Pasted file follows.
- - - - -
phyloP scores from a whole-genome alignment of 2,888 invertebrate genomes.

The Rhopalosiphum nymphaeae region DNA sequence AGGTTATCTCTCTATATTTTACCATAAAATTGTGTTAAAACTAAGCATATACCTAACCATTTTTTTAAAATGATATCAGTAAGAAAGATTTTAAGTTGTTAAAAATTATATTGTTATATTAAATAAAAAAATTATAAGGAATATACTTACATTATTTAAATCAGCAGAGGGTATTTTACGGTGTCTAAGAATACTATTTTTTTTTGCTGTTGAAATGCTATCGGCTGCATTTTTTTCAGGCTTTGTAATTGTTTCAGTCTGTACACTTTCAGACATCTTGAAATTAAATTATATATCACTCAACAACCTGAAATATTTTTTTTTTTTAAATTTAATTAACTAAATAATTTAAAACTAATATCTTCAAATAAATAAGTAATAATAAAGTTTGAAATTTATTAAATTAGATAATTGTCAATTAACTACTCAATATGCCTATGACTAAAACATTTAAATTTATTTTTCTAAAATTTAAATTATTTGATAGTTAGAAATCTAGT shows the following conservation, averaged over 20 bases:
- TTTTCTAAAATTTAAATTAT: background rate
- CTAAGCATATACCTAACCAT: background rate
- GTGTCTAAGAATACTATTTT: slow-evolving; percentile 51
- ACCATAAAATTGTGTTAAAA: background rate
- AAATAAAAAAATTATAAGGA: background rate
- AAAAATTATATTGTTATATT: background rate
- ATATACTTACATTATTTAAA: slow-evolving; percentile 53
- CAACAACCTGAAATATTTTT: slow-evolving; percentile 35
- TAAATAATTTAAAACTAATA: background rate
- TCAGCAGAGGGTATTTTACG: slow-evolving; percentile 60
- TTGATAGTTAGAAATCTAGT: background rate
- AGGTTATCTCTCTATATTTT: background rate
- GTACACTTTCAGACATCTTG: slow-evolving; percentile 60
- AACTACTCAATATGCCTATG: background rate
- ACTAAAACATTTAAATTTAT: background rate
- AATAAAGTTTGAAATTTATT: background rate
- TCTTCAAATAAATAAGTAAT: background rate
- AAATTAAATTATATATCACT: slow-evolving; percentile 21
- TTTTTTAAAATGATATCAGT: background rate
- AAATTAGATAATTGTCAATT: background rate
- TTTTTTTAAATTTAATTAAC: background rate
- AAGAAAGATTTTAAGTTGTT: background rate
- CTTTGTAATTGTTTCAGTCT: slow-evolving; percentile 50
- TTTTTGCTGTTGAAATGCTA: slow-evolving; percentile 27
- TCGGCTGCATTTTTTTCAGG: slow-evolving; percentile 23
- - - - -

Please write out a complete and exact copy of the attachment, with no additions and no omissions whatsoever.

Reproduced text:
phyloP scores from a whole-genome alignment of 2,888 invertebrate genomes.

The Rhopalosiphum nymphaeae region DNA sequence AGGTTATCTCTCTATATTTTACCATAAAATTGTGTTAAAACTAAGCATATACCTAACCATTTTTTTAAAATGATATCAGTAAGAAAGATTTTAAGTTGTTAAAAATTATATTGTTATATTAAATAAAAAAATTATAAGGAATATACTTACATTATTTAAATCAGCAGAGGGTATTTTACGGTGTCTAAGAATACTATTTTTTTTTGCTGTTGAAATGCTATCGGCTGCATTTTTTTCAGGCTTTGTAATTGTTTCAGTCTGTACACTTTCAGACATCTTGAAATTAAATTATATATCACTCAACAACCTGAAATATTTTTTTTTTTTAAATTTAATTAACTAAATAATTTAAAACTAATATCTTCAAATAAATAAGTAATAATAAAGTTTGAAATTTATTAAATTAGATAATTGTCAATTAACTACTCAATATGCCTATGACTAAAACATTTAAATTTATTTTTCTAAAATTTAAATTATTTGATAGTTAGAAATCTAGT shows the following conservation, averaged over 20 bases:
- TTTTCTAAAATTTAAATTAT: background rate
- CTAAGCATATACCTAACCAT: background rate
- GTGTCTAAGAATACTATTTT: slow-evolving; percentile 51
- ACCATAAAATTGTGTTAAAA: background rate
- AAATAAAAAAATTATAAGGA: background rate
- AAAAATTATATTGTTATATT: background rate
- ATATACTTACATTATTTAAA: slow-evolving; percentile 53
- CAACAACCTGAAATATTTTT: slow-evolving; percentile 35
- TAAATAATTTAAAACTAATA: background rate
- TCAGCAGAGGGTATTTTACG: slow-evolving; percentile 60
- TTGATAGTTAGAAATCTAGT: background rate
- AGGTTATCTCTCTATATTTT: background rate
- GTACACTTTCAGACATCTTG: slow-evolving; percentile 60
- AACTACTCAATATGCCTATG: background rate
- ACTAAAACATTTAAATTTAT: background rate
- AATAAAGTTTGAAATTTATT: background rate
- TCTTCAAATAAATAAGTAAT: background rate
- AAATTAAATTATATATCACT: slow-evolving; percentile 21
- TTTTTTAAAATGATATCAGT: background rate
- AAATTAGATAATTGTCAATT: background rate
- TTTTTTTAAATTTAATTAAC: background rate
- AAGAAAGATTTTAAGTTGTT: background rate
- CTTTGTAATTGTTTCAGTCT: slow-evolving; percentile 50
- TTTTTGCTGTTGAAATGCTA: slow-evolving; percentile 27
- TCGGCTGCATTTTTTTCAGG: slow-evolving; percentile 23